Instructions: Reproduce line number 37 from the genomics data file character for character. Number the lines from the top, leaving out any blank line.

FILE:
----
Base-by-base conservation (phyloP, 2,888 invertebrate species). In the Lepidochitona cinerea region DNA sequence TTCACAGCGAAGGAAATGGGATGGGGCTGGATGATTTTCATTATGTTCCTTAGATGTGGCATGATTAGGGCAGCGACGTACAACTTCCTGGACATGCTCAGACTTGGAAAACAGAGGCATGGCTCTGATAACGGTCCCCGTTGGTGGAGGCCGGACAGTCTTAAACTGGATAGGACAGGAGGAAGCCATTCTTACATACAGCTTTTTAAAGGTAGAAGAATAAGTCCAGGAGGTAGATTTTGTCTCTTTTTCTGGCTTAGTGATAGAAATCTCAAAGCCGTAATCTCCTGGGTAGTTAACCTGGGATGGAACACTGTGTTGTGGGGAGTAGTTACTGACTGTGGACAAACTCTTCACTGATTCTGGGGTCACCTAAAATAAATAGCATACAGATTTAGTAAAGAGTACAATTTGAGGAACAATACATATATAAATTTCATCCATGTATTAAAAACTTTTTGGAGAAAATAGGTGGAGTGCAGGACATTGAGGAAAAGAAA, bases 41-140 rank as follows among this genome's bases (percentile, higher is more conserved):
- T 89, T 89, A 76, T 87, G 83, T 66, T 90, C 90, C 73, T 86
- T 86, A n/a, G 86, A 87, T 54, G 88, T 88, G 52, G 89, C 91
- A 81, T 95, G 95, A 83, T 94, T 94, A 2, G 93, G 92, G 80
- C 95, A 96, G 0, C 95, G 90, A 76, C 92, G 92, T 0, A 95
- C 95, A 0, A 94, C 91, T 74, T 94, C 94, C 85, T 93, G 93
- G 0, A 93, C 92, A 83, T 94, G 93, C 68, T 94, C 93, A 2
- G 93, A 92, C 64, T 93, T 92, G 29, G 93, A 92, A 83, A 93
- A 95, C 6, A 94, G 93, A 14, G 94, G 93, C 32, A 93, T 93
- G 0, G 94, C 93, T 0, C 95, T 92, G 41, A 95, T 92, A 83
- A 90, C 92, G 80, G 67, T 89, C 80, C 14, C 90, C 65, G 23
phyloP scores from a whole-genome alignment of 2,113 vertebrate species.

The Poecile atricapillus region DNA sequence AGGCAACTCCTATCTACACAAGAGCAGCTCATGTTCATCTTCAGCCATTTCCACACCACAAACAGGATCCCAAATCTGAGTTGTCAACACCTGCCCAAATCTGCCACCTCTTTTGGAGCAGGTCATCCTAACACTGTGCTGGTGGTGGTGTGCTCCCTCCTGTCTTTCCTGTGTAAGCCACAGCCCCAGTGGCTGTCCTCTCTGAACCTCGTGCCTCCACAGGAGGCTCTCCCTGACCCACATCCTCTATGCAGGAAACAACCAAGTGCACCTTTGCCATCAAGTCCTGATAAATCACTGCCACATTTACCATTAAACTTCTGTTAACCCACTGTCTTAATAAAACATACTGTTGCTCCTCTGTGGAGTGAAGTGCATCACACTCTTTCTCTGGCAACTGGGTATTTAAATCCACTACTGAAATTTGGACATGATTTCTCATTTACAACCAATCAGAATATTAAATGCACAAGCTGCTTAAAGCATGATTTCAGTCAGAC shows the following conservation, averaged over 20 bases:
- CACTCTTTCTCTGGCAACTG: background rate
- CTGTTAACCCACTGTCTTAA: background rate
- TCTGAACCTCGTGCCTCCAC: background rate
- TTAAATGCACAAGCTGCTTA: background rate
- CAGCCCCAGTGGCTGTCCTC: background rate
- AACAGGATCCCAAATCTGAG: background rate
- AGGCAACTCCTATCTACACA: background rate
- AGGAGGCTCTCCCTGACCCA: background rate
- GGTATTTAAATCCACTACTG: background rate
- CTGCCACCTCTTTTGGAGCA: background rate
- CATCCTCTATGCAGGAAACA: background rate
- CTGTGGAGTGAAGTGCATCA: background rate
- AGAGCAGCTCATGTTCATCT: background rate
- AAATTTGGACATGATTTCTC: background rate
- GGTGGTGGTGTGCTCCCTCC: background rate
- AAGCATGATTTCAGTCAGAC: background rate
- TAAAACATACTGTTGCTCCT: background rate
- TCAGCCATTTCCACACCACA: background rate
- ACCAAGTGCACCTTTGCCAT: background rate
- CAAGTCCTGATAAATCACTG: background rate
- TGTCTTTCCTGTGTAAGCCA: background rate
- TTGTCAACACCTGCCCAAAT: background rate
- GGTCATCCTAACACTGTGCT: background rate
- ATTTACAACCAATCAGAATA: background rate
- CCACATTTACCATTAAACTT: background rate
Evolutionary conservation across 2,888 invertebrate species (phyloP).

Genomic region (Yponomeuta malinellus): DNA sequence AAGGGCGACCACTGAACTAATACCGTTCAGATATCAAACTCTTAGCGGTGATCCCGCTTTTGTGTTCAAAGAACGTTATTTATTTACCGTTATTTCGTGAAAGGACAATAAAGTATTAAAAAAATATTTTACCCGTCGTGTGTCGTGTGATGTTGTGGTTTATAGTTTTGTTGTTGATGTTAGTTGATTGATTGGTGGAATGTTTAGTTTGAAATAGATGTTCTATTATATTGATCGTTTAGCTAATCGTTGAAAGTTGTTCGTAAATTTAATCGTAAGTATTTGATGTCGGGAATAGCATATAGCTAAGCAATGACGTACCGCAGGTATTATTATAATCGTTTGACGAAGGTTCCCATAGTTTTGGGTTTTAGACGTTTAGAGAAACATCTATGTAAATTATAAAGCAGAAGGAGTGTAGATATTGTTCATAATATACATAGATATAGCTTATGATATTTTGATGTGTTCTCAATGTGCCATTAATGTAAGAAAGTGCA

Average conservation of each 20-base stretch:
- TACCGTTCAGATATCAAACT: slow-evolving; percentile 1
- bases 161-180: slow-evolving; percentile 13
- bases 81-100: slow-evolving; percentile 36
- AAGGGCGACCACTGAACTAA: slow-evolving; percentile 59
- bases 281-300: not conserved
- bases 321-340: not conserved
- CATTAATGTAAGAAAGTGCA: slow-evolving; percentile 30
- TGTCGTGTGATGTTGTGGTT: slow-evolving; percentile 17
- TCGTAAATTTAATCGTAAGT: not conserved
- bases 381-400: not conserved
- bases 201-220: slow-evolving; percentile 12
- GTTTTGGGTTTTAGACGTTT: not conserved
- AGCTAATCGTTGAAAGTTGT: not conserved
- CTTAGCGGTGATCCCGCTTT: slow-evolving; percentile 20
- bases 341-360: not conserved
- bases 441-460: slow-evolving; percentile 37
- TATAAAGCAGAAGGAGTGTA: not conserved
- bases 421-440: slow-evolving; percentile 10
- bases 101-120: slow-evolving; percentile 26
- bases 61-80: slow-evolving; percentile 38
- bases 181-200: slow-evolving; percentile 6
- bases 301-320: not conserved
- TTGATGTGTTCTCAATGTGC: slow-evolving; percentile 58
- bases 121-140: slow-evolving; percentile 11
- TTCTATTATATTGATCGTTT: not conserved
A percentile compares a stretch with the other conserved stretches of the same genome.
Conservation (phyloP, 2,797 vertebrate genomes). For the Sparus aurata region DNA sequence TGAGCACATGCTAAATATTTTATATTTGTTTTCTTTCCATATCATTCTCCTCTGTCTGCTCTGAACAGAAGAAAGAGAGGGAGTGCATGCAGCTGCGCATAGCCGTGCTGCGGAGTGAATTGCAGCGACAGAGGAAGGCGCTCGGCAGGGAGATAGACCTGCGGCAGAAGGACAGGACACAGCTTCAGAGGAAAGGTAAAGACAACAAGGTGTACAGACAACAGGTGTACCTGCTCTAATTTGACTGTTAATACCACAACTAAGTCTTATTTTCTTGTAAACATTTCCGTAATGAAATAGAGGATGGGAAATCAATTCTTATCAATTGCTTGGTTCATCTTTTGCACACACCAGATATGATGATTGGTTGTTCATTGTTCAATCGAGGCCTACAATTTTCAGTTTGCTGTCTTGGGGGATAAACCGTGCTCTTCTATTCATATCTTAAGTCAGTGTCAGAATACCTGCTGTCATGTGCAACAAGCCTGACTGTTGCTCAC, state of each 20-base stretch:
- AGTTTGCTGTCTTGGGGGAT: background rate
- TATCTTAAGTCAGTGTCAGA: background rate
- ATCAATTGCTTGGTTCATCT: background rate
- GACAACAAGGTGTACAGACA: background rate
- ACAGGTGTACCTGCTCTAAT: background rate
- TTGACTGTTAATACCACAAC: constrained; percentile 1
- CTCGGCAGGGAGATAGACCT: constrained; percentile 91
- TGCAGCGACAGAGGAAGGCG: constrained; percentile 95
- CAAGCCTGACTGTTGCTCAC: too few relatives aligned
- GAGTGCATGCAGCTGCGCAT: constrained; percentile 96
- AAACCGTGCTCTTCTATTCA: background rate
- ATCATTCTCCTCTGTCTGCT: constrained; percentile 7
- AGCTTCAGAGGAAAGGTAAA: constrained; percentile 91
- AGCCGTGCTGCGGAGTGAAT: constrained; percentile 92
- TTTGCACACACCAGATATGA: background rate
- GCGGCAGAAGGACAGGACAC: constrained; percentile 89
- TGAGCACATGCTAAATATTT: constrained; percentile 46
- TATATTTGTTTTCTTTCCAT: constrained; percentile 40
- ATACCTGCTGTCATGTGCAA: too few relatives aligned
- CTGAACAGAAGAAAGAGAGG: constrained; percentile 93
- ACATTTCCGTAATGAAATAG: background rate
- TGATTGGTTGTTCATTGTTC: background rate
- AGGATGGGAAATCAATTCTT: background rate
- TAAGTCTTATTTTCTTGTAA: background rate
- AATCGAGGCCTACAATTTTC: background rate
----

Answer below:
- ATTTACAACCAATCAGAATA: background rate